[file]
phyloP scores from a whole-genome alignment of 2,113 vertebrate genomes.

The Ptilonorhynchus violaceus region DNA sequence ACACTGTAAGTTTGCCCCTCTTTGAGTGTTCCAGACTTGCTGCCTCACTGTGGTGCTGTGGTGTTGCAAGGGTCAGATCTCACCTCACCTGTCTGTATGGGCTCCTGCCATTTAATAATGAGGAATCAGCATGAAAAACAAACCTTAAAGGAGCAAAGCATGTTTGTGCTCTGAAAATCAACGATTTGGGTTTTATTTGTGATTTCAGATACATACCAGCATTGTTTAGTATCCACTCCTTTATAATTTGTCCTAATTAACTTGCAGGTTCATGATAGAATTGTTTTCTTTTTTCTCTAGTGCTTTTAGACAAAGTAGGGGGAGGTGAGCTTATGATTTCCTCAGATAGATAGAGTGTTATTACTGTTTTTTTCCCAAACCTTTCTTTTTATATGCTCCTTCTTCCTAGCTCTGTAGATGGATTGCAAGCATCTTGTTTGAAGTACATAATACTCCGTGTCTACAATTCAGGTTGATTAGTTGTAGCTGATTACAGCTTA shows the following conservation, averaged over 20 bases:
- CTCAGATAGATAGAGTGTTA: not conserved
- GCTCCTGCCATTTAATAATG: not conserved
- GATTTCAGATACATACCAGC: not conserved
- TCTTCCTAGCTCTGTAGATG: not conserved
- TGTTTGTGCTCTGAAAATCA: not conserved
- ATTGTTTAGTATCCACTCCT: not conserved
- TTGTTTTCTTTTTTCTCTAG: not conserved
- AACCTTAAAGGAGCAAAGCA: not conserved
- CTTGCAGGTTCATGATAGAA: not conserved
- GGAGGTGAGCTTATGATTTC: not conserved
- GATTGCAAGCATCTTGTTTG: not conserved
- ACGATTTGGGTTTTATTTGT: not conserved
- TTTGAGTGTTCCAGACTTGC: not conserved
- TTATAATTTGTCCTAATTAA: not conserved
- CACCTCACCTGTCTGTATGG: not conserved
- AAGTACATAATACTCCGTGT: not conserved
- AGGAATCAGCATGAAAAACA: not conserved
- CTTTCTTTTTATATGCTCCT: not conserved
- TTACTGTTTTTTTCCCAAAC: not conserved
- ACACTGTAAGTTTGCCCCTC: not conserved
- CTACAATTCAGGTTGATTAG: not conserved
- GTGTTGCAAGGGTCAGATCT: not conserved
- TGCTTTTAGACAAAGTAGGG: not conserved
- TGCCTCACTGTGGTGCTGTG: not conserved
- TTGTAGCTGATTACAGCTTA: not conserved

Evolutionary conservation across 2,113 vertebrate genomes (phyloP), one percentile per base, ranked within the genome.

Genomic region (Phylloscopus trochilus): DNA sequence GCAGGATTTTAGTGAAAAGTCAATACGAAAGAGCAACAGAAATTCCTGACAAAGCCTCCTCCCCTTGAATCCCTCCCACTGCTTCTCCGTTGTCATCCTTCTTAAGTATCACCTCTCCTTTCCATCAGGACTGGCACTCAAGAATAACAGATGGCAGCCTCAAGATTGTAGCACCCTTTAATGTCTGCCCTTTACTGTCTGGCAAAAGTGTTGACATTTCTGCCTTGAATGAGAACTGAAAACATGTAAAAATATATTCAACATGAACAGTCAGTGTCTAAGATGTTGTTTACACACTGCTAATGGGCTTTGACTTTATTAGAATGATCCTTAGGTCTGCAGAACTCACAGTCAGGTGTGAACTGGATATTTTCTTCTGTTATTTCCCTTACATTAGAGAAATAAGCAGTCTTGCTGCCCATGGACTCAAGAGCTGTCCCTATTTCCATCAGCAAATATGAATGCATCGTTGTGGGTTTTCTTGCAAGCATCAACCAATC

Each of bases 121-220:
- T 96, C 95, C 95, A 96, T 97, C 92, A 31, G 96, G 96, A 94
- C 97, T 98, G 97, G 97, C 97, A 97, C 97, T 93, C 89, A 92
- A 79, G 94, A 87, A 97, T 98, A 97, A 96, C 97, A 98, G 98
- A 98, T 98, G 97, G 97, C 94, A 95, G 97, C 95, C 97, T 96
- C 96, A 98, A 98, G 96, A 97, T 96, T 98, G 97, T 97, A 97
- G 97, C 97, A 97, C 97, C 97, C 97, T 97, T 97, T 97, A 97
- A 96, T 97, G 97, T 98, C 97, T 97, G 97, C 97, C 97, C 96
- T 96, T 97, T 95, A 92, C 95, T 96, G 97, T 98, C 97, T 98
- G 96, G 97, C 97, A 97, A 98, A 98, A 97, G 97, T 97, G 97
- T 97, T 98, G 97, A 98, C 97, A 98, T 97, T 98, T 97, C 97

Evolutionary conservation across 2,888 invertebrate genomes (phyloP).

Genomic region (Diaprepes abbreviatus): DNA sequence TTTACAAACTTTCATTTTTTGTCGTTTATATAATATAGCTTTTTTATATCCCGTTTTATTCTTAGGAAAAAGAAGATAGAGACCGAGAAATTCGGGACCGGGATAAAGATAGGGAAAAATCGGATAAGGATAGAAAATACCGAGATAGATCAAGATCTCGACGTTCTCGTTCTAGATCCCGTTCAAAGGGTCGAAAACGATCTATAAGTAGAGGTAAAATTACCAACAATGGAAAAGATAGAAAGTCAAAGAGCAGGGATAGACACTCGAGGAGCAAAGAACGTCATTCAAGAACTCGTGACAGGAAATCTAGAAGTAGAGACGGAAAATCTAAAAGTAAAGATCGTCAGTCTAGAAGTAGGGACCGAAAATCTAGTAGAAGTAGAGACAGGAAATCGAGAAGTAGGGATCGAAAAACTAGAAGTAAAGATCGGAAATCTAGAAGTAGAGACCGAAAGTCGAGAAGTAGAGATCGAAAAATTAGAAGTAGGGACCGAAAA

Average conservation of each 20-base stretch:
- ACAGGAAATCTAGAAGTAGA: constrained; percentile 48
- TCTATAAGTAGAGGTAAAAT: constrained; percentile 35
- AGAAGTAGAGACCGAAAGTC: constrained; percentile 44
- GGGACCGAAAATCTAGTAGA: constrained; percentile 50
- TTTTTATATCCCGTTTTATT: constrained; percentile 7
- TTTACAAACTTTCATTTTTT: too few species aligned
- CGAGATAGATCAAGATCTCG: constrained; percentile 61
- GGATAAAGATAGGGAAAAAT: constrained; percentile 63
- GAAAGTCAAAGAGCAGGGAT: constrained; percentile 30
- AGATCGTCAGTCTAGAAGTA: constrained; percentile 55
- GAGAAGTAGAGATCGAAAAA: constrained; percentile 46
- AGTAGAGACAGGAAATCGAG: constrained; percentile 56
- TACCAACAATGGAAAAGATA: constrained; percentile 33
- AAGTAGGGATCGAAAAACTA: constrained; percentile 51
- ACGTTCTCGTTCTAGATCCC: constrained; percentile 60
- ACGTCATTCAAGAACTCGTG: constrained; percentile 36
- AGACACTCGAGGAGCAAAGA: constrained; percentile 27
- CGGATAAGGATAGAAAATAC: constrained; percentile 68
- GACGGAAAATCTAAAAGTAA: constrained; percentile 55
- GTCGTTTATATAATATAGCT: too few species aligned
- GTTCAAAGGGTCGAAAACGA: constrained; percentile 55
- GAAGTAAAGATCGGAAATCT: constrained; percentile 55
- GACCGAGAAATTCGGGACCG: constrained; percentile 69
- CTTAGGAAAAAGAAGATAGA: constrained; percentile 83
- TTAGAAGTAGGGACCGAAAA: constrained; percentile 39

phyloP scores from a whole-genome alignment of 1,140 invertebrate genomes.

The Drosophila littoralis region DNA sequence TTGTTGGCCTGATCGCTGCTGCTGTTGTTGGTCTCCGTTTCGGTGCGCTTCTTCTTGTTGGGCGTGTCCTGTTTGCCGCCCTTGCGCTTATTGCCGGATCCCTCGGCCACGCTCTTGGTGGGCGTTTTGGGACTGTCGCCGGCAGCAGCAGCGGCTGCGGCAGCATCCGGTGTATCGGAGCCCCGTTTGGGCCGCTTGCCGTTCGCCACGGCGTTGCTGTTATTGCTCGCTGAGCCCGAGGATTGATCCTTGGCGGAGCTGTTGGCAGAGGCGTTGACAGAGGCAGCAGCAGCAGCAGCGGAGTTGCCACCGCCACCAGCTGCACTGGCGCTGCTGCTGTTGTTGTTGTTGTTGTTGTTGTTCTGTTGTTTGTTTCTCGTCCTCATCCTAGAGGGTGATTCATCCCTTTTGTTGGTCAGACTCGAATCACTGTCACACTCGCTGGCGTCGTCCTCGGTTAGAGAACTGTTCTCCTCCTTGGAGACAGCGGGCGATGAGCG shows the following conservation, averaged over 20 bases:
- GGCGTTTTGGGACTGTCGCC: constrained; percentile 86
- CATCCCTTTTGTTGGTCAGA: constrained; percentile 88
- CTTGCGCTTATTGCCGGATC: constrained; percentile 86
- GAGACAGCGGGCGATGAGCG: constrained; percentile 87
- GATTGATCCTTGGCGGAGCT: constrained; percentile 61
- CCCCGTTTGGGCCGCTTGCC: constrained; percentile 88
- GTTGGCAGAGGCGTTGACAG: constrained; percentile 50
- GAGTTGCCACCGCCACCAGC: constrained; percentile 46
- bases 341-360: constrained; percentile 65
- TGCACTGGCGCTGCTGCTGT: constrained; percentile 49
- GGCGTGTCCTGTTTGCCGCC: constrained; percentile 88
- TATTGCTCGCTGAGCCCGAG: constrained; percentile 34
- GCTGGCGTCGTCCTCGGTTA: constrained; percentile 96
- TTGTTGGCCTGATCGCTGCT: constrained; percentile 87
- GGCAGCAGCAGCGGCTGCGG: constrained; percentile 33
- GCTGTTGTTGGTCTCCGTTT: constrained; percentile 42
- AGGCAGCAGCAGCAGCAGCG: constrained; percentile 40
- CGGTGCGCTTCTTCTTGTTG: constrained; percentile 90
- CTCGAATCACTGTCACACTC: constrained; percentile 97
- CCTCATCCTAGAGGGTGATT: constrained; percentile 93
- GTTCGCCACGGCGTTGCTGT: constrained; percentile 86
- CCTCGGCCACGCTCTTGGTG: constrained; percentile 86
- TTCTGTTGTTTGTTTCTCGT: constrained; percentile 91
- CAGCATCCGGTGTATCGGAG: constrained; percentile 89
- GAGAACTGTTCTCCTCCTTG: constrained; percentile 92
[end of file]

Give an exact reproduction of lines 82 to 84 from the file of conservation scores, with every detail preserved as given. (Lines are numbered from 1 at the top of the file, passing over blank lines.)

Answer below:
- TATTGCTCGCTGAGCCCGAG: constrained; percentile 34
- GCTGGCGTCGTCCTCGGTTA: constrained; percentile 96
- TTGTTGGCCTGATCGCTGCT: constrained; percentile 87